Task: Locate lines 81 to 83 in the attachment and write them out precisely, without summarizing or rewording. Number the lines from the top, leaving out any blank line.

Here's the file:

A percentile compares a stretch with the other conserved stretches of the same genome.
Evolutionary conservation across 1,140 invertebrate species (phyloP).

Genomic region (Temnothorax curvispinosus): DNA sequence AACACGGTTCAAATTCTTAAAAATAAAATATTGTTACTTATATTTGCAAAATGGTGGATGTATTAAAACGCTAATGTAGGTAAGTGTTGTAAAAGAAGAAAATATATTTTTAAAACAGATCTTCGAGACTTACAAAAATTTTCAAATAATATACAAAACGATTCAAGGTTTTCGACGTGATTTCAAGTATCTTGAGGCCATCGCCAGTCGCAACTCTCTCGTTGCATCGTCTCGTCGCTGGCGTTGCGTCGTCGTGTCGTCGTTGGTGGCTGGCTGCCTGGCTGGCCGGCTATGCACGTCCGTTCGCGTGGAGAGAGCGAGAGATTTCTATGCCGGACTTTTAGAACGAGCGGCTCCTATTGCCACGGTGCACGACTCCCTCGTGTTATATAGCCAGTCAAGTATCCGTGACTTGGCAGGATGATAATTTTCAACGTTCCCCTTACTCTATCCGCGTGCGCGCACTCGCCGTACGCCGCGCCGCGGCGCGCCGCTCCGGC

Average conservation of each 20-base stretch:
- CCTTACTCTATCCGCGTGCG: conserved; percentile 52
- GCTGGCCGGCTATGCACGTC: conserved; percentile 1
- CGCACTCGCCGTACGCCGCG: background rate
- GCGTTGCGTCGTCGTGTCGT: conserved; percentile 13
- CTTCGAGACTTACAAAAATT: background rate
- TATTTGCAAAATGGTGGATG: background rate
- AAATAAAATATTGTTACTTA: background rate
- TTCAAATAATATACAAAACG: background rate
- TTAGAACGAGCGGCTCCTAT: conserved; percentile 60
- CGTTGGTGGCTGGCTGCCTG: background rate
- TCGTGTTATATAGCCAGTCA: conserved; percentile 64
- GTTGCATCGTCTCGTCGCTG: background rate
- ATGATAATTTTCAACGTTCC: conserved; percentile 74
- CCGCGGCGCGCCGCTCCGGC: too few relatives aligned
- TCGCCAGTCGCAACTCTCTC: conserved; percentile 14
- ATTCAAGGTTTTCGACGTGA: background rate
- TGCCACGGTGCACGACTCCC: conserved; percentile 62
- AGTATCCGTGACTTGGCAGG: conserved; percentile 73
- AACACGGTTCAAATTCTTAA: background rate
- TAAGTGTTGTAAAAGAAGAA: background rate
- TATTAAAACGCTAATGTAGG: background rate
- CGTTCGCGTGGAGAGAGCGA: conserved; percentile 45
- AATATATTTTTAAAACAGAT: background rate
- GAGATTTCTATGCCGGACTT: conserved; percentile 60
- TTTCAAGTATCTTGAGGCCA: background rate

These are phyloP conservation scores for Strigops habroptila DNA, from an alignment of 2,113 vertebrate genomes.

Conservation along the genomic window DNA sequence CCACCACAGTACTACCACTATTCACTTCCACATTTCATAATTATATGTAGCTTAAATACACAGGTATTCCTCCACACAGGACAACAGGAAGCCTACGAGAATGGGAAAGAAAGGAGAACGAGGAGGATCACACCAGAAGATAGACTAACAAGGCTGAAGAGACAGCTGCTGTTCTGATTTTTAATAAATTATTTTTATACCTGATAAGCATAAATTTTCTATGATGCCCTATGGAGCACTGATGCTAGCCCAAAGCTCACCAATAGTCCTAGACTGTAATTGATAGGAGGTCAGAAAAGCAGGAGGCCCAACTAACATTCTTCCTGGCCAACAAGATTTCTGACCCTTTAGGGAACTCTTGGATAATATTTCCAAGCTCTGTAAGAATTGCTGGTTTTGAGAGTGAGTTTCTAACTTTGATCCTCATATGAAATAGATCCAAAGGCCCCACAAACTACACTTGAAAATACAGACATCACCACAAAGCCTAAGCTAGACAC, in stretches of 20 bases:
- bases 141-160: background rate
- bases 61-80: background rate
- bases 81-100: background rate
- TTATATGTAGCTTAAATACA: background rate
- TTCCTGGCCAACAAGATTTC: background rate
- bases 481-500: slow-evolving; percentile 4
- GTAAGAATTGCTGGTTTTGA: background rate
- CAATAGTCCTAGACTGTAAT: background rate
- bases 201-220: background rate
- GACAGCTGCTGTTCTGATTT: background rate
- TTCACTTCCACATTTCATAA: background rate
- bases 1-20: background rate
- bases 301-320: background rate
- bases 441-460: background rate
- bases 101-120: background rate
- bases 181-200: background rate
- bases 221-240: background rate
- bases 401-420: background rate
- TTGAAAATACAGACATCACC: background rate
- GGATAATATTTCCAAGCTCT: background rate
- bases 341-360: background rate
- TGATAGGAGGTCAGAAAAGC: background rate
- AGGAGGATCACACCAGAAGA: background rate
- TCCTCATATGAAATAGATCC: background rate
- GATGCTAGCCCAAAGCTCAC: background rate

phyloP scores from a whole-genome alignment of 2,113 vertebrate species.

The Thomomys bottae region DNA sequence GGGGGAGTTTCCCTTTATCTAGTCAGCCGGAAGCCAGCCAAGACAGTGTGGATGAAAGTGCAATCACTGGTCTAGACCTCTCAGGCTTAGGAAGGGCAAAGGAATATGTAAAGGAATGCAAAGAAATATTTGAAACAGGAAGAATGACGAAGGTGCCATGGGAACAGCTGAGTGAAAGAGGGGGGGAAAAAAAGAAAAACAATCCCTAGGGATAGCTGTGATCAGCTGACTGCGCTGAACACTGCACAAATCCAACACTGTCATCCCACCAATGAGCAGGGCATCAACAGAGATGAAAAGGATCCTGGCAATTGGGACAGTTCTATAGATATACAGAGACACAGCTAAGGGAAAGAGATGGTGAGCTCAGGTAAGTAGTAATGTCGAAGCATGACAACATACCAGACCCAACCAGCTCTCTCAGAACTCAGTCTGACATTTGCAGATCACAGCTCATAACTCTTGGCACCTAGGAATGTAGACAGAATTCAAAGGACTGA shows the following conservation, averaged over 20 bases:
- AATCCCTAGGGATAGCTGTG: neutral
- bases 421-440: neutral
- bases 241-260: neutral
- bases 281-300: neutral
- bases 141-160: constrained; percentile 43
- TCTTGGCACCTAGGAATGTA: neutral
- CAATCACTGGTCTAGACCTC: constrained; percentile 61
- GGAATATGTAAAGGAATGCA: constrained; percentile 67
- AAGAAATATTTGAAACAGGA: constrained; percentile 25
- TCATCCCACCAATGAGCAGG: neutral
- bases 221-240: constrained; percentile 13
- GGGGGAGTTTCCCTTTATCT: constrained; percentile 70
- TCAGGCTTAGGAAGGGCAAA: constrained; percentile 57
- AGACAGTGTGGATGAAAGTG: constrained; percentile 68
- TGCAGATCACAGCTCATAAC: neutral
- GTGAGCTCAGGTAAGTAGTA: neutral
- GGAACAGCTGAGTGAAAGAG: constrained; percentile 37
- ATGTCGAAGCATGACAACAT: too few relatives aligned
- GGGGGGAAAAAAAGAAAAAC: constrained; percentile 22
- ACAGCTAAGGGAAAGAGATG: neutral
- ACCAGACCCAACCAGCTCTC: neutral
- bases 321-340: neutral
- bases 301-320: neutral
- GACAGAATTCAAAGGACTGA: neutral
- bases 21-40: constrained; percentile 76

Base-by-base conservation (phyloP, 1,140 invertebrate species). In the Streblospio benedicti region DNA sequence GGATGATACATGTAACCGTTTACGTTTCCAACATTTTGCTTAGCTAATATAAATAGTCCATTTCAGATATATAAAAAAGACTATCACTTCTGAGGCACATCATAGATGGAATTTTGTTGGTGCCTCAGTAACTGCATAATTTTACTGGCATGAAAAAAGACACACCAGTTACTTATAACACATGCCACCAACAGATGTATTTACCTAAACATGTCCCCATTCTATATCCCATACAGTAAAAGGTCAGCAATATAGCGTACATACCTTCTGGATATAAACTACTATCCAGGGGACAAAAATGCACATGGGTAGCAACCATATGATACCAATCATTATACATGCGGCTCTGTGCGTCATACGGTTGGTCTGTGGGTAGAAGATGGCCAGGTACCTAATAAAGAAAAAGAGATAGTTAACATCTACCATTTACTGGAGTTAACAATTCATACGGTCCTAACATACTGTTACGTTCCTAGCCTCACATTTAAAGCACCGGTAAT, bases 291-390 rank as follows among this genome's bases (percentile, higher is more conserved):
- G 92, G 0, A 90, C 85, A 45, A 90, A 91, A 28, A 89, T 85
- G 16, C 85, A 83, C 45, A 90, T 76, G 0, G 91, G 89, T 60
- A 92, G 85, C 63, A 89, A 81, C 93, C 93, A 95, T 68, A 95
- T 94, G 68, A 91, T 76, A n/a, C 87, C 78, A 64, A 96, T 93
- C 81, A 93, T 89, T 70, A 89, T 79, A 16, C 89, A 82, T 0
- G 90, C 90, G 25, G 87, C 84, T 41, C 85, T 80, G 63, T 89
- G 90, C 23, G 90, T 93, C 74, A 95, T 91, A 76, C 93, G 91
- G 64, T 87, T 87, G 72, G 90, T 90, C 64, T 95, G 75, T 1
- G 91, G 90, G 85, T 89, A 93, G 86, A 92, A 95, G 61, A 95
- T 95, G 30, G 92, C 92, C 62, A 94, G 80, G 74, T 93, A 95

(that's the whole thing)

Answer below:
- bases 301-320: neutral
- GACAGAATTCAAAGGACTGA: neutral
- bases 21-40: constrained; percentile 76